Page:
Māori Television chief executive Paora Maxwell, who has resigned three years into his five-year contract, says he has few regrets.
In a statement, board chairwoman Georgina te Heuheu thanked Mr Maxwell for his work and commitment to the government-funded TV station.
Mr Maxwell said it was a difficult decision but changing family and business circumstances have led to his decision to leave.
He declined RNZ's requests for an interview today but did speak to Māori TV programme Te Kaea, which asked if he had fallen out with the station's board.
"The speculation is speculation, that's what's happened, but the real reasons why I'm leaving Whakataa Māori are personal ones," he told the programme.
His appointment was controversial from the start, with a staff petition appealing to the board not to appoint him. The Labour Party also waded in on the controversy at the time, accusing Ms te Heuheu of giving the job to her mate.
Ms te Heuheu said due process was followed and the whole board was involved.
"That recruitment process at the time we were going through - it seemed to be a biggie for others. We followed process. We followed due process," she said.
"It takes the whole board to appoint somebody. That's what we did. He came in, there was a lot of work to do, he just got on with it and so did we."
About a third of Māori TV's staff left during Mr Maxwell's time at the station. Ms te Heuheu was not concerned with that turnover rate.
"We've gained very good experience in that time. Again, you can't stand still. You've got to work hard to try and attract good talent and I think we have. The results show we have."
RNZ requested an interview with Māori Development Minister Te Ururoa Flavell, who supported Mr Maxwell into the role and was a key speaker at his pōwhiri in 2014 but he declined, saying it was an operational matter.
Mr Flavell would only say the board had met its targets.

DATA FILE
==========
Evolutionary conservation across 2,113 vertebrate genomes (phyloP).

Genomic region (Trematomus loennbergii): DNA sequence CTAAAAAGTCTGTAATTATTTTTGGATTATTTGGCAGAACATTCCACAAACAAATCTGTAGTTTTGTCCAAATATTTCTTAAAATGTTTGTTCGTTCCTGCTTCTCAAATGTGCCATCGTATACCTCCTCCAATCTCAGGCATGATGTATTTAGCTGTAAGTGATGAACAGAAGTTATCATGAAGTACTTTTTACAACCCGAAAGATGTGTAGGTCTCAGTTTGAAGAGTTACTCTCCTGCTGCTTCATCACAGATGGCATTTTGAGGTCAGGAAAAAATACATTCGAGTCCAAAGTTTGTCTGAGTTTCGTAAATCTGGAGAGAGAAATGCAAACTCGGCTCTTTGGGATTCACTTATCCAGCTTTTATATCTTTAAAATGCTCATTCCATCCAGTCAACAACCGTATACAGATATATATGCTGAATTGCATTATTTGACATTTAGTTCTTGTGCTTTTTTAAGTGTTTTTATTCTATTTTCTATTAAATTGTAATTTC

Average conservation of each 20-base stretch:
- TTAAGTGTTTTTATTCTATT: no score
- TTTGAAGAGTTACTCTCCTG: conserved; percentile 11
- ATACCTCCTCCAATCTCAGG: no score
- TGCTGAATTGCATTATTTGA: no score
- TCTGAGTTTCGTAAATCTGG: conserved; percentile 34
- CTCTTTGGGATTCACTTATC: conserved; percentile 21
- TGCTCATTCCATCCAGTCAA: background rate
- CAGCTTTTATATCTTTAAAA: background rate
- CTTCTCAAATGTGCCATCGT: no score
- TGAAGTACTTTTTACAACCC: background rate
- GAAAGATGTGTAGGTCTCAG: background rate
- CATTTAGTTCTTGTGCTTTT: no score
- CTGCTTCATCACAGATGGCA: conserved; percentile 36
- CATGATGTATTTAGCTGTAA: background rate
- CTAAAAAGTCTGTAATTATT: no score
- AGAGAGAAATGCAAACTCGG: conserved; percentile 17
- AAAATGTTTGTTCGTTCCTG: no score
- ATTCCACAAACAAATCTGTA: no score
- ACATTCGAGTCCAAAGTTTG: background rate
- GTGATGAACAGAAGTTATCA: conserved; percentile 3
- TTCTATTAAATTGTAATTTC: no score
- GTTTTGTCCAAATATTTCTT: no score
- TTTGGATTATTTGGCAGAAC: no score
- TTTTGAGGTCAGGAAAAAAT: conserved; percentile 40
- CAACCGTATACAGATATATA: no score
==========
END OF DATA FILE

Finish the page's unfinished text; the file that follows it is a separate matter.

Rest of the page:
Resignation is an opportunity to move forward - Labour
Labour's Māori broadcasting spokesperson, Peeni Henare, who has been critical of Mr Maxwell's management in the past, said his resignation was a good opportunity for the channel to refocus.
"[The board] seem to have come to the conclusion or at least offered an opportunity for Paora to move on and I think that's an opportunity for everyone to put their energies into moving forward," Mr Henare said.
"I'm just glad they've been able to see the back of Paora and hopefully a new dawn," he said.
A former executive director at the station, Mandy Toogood, lost her job at Māori TV soon after Mr Maxwell was appointed.
Ms Toogood, who has worked throughout the industry and across different television networks for almost 30 years, said she often reflected on the loss of staff that followed her exit.
"A lot of experience walked out that door that they'll never regain.
"Specifically Julian Wilcox, Carol Hirschfeld ... There were many other people behind the camera that the public wouldn't know of by name."
But Mr Maxwell told Māori TV he was proud of his achievements and did not have too many regrets.
"I'm very happy that we have a focus at Whakataa Māori about our audience. I'm not too sure it was there before I arrived but I could be wrong," he said.
"I don't think there'll be a kaimahi in the building that wouldn't understand the importance of engaging with our audience ... Our kaupapa is about engagement.
"Taking the language, Te Reo, and the tikanga to our people, hei oranga, but also taking it to wider New Zealand. And what we know now is that we're very effective about what we do."
Mr Maxwell will step down at the end of August but will remain with Māori TV until the end of 2017 as a consultant.
Shannon Haunui-Thompson and Mihingarangi Forbes previously worked for Māori TV and Carol Hirschfeld is now RNZ Head of Content.